• Medium size (3/8” to 5/8”)

  • Yellow and black stripes

  • Thin waist

  • Shiny (not fuzzy)

The most common places to find Yellow Jacket nests are in the ground. However, they will also build nests attached to shrubs, bushes, or under the eaves of houses, garages, sheds, etc. Yellow Jackets have guards protecting their nests, and will become aggressive if approached. We highly recommend you stay away from any nests you may find and contact Sentinel Pest Control to have one of our professional technicians safely and effectively remove the nest.

Wasps

With over 30,000 varieties of wasps worldwide, wasps can be categorized into two main groups: social wasps and solitary wasps. A young queen—who was fertilized the previous year and survived the winter through hibernation—will start to build a new nest in the spring. The initial eggs she lays turn into workers who then forage for food, take care of the larvae, and defend the nest.

  • Vibrant colors, commonly yellow and black

  • Medium size (1/2” to 1”)

  • Very little hair

  • Smooth bodies

Wasps actually serve a useful purpose, as they eat other insects that harm crops, although they become a pest once they have invaded your home and backyard. All wasps build nests; a wasp’s nest has a paper like appearance, and they like to form their nests in places like under the eaves of your home, garage, or shed, or attached to shrubs or bushes.

If their nest is approached, they can become very aggressive, and can sting multiple times and their sting is very painful. We highly recommend you stay away from any nests you may find and contact Sentinel Pest Control to have one of our professional technicians safely and effectively remove a nest.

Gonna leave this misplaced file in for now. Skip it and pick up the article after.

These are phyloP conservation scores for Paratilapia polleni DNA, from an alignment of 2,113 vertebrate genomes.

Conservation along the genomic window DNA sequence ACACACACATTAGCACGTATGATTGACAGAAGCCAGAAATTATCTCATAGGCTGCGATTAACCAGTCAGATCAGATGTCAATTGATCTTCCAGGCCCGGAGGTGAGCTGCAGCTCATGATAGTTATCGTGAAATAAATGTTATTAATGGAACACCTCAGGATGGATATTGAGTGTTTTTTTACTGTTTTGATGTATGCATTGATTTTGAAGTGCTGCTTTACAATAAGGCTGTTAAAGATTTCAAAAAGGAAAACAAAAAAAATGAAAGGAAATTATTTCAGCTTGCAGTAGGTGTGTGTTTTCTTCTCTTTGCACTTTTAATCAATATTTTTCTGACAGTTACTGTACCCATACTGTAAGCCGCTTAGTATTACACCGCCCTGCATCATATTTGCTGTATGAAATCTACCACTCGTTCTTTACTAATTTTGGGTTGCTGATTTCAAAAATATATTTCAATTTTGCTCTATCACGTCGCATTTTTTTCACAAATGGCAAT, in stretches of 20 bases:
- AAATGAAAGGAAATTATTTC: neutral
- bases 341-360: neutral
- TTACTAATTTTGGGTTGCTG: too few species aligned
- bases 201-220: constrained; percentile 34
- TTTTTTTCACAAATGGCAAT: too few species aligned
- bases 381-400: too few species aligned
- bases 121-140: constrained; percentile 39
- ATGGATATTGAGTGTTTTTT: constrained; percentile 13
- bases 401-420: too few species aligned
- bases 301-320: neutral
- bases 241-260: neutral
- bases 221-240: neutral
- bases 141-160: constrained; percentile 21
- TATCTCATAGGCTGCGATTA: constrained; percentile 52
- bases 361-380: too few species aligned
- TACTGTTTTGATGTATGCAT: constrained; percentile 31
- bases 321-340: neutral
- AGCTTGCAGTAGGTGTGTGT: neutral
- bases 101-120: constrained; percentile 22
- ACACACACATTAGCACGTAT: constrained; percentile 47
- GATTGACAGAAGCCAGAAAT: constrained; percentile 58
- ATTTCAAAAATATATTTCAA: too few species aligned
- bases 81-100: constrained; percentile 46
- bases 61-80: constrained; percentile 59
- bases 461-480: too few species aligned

Hornets

There are around 20 species of hornets worldwide, the two most common are the Bald-faced hornet and the European hornet. The European hornet is not aggressive unless it is provoked, or if you threaten the nest. Hornets like to nest in high places, such as attics, eaves, under roofs, sheds, garages, and treetops. They will also nest in the ground.

  • Large in size (1/2″ to 1”)

  • Bald-faced hornet is black and white in color

  • European hornet is brown with yellow abdominal stripes and a pale face

Hornets are beneficial, as they help control the population of many other insect species. However, they become a pest themselves if the nest is located close to or within range of a home or building.

If a Hornet’s nest is threatened, they will release a pheromone to alert the colony to attack, in turn they will become very aggressive, can sting multiple times, and their sting is very painful. A hornet’s sting is more dangerous to humans than a bee’s or a wasp’s.

We highly recommend you stay away from any nests you may find, and contact Sentinel Pest Control to have one of our professional technicians safely and effectively remove a nest.